| Boiling Point No. 27 - April 1992 |
Update from BP25 by Stephen Fisher - Project Manager, Micro-Hydro Programme, ITDG
The heat storage cooker has been developed by ITDG in Nepal in collaboration with a UK company, Dulas Engineering. The main aims of the work are to investigate materials and processes which enable cooking to be undertaken with reliable, low-cost heat storage devices using electricity generated at micro-hydro installations. This will assist in smoothing energy demand peaks and raising load factors at micro-hydro schemes. Work on establishing the cost, acceptability, safety and performance constraints is designed to make heat storage cookers a realistic alternative to current cooking methods.
The air transfer heat storage cooker involves the retention of energy in a container of small (6mm) stones. This heat store measures 280 mm in diameter and 280 mm deep and forms the core of the cooker. Insulation is provided by a 200 mm thick layer of rice husk ash contained within an outer shell of wood or clay. Overall efficiency of energy transfer for the cooker is around 25%.
Heat is extracted for cooking by switching on a low power (35 watt) electric fan to blow air from outside the cooker through a pipe and up through the heat store from bottom to top. The outlet pipe leaves the top of the heat store and passes down to below the bottom of the store before flowing to the cooking hob. This 'trap' arrangement prevents air escaping from the store through convection. At the hob, heat is transferred to the cooking vessel by directing the hot air through a number of small holes or nozzles of l.5mm diameter in a flat plate. Two hobs are supplied - a boiling or frying ring containing 125 holes and a simmering ring of 20 holes. Air temperatures of over 300°C are maintained for a total of around 2 hours per day enabling, for example, water to be boiled at an average rate of 1 litre in 10 minutes.
The design of the cooker has been governed by social science work carried out in Nepal. In order that access is widened to as many households as possible, the charging of the heat store (that period when the element is switched on) has been designed to fit a typical Nepali daily cooking pattern. Households with a connection to the electricity supply of only 250 watts charge the heat store for around 18 hours each day, using a toggle switch to divert that electricity to a separate circuit when either the lights and/ or the cooking fan are required.
Households having a connection of greater power, for example 500 watts, are able to charge the heat store constantly.
In technical terms the design has proved to be successful. Manufacture of the first cookers began in Kathmandu in November 1991, where use of local components and processes has enabled further development by the three manufacturers involved in the work. For example, the Ceramics Promotion Project in Bhaktapur is investigating the performance of clay components to allow production of the cooker in rural areas and at lower cost. At present only the rice husk ash and outer container are available in rural areas, other components being transported from Kathmandu. Other manufacturers are looking at combinations of stainless and galvanised steel. The target cost of production is Nepalese Rs 2,000 (US $47).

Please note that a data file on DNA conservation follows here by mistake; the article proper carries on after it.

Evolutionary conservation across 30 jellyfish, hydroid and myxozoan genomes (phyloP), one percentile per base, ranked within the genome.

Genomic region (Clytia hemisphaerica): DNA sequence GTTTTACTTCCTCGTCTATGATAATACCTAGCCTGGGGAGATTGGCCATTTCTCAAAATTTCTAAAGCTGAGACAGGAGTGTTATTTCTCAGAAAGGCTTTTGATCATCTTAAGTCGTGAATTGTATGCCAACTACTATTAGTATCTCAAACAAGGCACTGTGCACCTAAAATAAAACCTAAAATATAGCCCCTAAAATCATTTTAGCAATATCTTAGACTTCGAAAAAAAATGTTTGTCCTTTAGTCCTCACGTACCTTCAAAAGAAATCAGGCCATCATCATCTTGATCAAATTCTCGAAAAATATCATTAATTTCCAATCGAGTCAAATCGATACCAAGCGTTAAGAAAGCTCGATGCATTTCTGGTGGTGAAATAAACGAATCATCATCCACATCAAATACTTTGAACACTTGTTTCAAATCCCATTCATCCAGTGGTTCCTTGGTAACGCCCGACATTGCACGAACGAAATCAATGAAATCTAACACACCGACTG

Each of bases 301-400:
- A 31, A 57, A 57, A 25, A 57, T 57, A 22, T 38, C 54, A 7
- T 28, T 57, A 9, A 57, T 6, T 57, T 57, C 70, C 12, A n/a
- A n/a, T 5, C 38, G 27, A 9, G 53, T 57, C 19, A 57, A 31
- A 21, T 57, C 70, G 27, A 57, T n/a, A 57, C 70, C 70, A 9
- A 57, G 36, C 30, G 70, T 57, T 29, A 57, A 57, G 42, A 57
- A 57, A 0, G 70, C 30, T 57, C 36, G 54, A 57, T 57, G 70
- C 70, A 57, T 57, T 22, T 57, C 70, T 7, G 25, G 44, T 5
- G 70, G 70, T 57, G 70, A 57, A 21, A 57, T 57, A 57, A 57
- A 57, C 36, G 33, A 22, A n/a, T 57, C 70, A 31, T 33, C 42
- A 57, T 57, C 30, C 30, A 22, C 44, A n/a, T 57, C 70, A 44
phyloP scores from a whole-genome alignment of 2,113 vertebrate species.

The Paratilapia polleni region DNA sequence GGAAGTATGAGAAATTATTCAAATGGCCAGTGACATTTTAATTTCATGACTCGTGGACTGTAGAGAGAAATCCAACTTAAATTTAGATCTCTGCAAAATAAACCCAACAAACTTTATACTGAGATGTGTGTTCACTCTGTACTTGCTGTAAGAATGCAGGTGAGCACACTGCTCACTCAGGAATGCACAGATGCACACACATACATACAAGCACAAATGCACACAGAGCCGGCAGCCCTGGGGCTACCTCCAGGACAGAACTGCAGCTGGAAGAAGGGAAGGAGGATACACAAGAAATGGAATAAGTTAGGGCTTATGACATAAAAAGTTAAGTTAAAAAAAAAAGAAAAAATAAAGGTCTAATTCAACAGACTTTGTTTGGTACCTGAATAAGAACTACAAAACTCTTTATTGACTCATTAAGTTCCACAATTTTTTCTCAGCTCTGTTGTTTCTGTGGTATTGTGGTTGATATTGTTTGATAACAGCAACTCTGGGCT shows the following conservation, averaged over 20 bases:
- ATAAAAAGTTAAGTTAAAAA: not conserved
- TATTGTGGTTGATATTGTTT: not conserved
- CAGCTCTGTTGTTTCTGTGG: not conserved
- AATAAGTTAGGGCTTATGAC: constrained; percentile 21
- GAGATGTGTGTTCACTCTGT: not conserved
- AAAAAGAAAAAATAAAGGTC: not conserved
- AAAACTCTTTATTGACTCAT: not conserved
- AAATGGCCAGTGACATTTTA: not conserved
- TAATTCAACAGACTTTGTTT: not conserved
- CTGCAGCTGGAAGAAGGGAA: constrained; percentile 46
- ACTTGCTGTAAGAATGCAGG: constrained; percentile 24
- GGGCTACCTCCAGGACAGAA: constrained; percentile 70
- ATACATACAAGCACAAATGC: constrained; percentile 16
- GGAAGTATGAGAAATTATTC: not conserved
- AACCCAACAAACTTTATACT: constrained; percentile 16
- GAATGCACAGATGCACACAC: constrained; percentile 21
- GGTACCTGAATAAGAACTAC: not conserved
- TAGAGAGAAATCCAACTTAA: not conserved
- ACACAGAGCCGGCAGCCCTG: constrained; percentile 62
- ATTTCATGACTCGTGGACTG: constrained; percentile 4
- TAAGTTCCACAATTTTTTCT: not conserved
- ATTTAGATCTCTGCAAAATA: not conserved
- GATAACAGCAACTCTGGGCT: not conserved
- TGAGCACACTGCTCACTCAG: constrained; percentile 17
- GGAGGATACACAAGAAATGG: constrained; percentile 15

A total of 20 cookers is being installed in the villages of Ghandruk and Salleri between February and April 1992 with the cooperation of local people and village organisations. The process of manufacture and installation involves using the initial reactions of householders to the cooker to influence the manufacture of following batches, so that "user-led" modifications are included from the outset. Comprehensive field testing and monitoring of the cookers will continue until January 1993.
Heat storage technology has the potential to offer a number of benefits to people living in rural communities. Where electricity is supplied from micro-hydro schemes which sell power in watts at a flat rate rather than energy through a kW-hour meter, users do not incur an additional cost for use of the cooker. Pressure on forest resources and time spent collecting firewood are likely to be reduced. The cooker itself is easy to use and is smokeless. The use of air as the heat transfer medium allows a range of cooking vessels to be used, including dented or damaged pans, without any significant change in performance. Heat storage technology has the potential to be scaled up for commercial activities such as crop drying end paper making.